Taliban holds fire thanks to tooth-sized nut. Image via the NY Times.
Some say all is fair in love and war, but for guerrilla warfare between the Taliban and Haqqani in Afghanistan, there are limits. Guns go down for pine nut season. Pine nuts are those delicious, tooth-sized nuts which are a staple in pesto. Browned and sprinkled over hummous and Middle East dishes, in the Paktika Province of Afghanistan, near its border with Pakistan, insurgents put down their guns so the able bodied can collect the pine cones, which house the little nuts.
The New York Times reports that this year as villagers starting picking pine cones in front of the new American-Afghan outpost, the Taliban and Haqqani fighters declared a cease-fire. Called the “pine nut truce” the ceasefire illuminates some of the basic cultural differences between the east and the west.
It also suggests new ways of touching the hearts and souls of guerrillas at war. Every culture has a soft spot. And for Afghans, it is harvest time.
Soldiers on the ground told the NY Times, “Waging war requires labor, and when local labor is busy with other work, fighting can subside. In sections of Paktika Province, the decline in violence was clear and steep.”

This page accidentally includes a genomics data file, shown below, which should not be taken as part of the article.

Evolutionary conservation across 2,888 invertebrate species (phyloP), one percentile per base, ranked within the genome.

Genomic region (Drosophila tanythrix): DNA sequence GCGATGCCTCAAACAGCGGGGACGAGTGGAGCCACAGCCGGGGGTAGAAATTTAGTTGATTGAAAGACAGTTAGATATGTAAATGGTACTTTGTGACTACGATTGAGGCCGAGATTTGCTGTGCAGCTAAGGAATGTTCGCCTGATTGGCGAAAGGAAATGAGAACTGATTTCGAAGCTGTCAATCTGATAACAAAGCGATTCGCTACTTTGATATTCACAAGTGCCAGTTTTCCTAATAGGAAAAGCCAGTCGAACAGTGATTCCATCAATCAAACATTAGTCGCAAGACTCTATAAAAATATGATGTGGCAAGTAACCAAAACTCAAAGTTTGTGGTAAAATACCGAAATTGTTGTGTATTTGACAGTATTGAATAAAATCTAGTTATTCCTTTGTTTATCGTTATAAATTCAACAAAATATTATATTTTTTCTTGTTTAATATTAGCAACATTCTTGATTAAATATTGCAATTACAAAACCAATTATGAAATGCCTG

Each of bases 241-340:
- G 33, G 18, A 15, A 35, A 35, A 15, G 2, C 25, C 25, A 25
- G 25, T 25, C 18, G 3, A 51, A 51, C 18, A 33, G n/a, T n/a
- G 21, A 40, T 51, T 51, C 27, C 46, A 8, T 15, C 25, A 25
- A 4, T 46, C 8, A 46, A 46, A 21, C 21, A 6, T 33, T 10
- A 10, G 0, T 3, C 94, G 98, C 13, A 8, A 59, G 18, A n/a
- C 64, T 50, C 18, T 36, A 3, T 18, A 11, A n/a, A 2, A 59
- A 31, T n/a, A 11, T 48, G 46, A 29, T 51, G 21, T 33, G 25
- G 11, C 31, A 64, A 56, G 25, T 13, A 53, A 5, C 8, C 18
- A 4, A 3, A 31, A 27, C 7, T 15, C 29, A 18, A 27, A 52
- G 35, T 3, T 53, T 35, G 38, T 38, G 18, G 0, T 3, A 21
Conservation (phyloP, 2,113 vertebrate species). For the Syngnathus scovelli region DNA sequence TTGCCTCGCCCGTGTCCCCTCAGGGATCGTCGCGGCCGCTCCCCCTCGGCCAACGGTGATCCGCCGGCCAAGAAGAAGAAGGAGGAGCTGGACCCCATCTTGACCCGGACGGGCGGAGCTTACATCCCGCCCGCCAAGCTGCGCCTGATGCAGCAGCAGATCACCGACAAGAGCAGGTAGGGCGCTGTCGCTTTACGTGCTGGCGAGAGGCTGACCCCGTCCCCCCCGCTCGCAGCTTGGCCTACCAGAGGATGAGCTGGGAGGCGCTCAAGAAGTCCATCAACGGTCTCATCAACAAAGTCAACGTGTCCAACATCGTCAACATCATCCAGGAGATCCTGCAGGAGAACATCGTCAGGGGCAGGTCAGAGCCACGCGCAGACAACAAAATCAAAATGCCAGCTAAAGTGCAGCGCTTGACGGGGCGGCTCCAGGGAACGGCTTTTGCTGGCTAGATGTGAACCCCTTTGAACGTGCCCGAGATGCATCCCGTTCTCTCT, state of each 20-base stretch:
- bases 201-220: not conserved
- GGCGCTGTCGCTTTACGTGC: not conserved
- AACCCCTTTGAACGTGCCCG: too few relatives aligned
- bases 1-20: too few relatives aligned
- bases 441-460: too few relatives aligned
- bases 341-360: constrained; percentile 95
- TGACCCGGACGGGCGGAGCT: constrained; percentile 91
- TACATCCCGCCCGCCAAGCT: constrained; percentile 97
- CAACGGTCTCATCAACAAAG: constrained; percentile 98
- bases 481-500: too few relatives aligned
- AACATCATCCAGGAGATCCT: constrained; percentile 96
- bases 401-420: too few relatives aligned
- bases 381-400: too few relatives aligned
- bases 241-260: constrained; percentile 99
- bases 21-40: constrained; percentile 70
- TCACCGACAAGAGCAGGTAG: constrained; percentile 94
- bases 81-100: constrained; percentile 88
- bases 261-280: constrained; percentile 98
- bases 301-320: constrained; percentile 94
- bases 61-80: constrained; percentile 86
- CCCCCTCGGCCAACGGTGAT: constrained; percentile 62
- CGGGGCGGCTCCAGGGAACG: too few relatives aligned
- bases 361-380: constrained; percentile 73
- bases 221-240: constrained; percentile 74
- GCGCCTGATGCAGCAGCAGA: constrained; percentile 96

Until recently firing on the American-Afghan post was regular, including shots of mortar rounds, and machine guns and rifles. “For two months we basically received contact daily or twice daily,” said Capt. Craig A. Halstead, who commands Company B, Second Battalion, 28th Infantry Regiment, which rotates platoons through the post.
There were a couple of days when no fire was heard in August. Then some more in September. According to the NY Times when on September 10, the soldiers intercepted radio chatter, they heard fighters talking about the harvest. “We will not shoot for 15 days so the people can collect pine cones,” the voice said.
Using long poles with hooked ends, the locals picked pine cones for sale in Orgun, nearby.
Just why the Taliban and Haqqani held their fire is not completely understood.
It is widely assumed they didn’t want to endanger the pine cone pickers. Apparently insurgents from both sides have men from the villages and together somehow they negotiated the truce, temporarily.
Could pine nuts save the Middle East? A trite statement perhaps, but one worth thinking about. My mom is a firm believer that a hard days work can solve any spiritual ailments. Pine nut harvesting is certainly more sustainable to the world than poppy fields for opium. Let’s start a pine nut revolution to up the demand to save lives.